When ratifying the CERD treaty, the U.S. government decided to make a reservation to Article 4 saying that "suppression and criminalization of certain expression" such as racist speech and organizations is "inconsistent with existing First Amendment principles." Even while the ink was drying on the treaty, the government reaffirmed the constitutional shield for racists by declining to enforce this provision of the treaty.

The anti-racist movement now must build a human rights movement in the United States that will force the repeal of this crippling reservation to the Race Convention. We can use international human rights standards to develop effective laws to halt the worldwide spread of the dangerous virus of racism. By bringing human rights home, contagious boxes of hate literature will no longer be shipped around the world with labels saying, "Made in America."

Books like The Price We Pay have been advocating the end of free speech for many years.

Most Americans tend to take free speech for granted. Police going after bloggers is thought of as something happening only in brutal Third World dictatorships. I'd go so far as to say that many would be surprised to read about the police going after a blogger in Belgium.

Those who think "it can't happen here" should remember that it happens in countries we consider free, and that a growing chorus of people want it to happen here.

MORE: I just returned home and saw that I accidentally cut and pasted a paragraph from Fjordman's post (involving Second Amendment advocacy of all things) into the beginning of Professor Randall's quote!

Sheesh!

It has been deleted. My apologies to both, and any readers who might have been confused. (I'm wondering whether George Harleigh's ghost is playing tricks on me. . .)

posted by Eric on 07.20.06 at 02:31 PM










Comments

We're sure Vernellia Randall exists? :-)

Scott   ·  July 20, 2006 5:04 PM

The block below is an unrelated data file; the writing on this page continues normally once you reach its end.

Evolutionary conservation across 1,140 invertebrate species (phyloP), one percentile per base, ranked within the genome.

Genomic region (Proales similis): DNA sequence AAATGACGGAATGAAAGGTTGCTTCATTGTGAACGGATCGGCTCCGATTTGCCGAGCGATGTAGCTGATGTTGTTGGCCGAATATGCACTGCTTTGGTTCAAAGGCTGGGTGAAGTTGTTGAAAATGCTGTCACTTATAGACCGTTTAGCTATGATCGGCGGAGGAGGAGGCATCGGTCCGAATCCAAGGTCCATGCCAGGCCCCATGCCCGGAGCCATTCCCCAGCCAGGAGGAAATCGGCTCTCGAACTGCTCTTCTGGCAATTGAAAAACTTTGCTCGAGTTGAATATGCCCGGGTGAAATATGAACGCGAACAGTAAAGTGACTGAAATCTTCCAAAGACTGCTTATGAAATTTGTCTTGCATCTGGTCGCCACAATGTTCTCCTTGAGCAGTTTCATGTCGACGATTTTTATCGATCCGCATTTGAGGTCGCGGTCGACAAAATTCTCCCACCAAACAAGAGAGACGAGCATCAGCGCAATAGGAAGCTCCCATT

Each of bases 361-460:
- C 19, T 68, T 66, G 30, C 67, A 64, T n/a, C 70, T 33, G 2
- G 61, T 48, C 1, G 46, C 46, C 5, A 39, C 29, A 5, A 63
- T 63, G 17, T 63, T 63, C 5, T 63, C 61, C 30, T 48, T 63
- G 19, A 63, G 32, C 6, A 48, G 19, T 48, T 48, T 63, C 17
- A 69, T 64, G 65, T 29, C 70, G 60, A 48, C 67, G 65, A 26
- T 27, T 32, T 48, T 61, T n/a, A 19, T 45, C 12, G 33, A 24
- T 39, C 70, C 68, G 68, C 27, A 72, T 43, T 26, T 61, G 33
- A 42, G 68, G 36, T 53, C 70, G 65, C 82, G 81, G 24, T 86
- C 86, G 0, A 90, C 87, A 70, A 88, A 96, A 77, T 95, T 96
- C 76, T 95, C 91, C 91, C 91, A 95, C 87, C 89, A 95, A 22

Scary stuff, but are you sure I exist to make this comment?

Harkonnendog   ·  July 20, 2006 6:37 PM

Y'all think that's scary?

There much more going on in the Old World.

If you have not done so already, I recommend reading 2 books:

WHILE EUROPE SLEPT: How Radical Islam is Destroying the West from Within by Bruce Bawer.

Menace in Europe: Why the Continent's Crisis is America's, too by Claire Berlinski.

That stuff is just as scary.

Kiril, The Mad Macedonian   ·  July 21, 2006 2:20 AM

People who think it can't happen here should look at what's going on with "campaign finance" regulation. It IS starting to happen here, only they're going straight for the brass ring: Political speech.

Brett Bellmore   ·  July 21, 2006 6:57 AM

"Halt the worldwide spread of the dangerous virus of racism?" As if racism wasn't already worldwide!

And suppressing its expression only allows us to pretend we're a better people than we are.

This "professor" is an idiot.

Raging Bee   ·  July 21, 2006 10:01 AM

By bringing human rights home, contagious boxes of hate literature will no longer be shipped around the world with labels saying, "Made in America."

What about paperless, and even more "contagious," Web hate-sites with labels saying "Made in the Caliphate?" Will the treaty take care of that stuff too?

Raging Bee   ·  July 21, 2006 10:07 AM

One more thing: can you post a link to the particular text that got the Brussels cops' attention? I may be missing something, but so far, I can't find the specific "offending" material.

Raging Bee   ·  July 21, 2006 10:14 AM

I'm much more concerned about the U.S. government and the powers it is now claiming than a couple of obscure academics.

Besides, Christian dominionists have always been willing to make common cause with speech-suppressing feminists when it comes to depictions and descriptions of sexual matters (I will not use loaded terms like "pornography," "erotica," etc.)

notway   ·  July 21, 2006 9:48 PM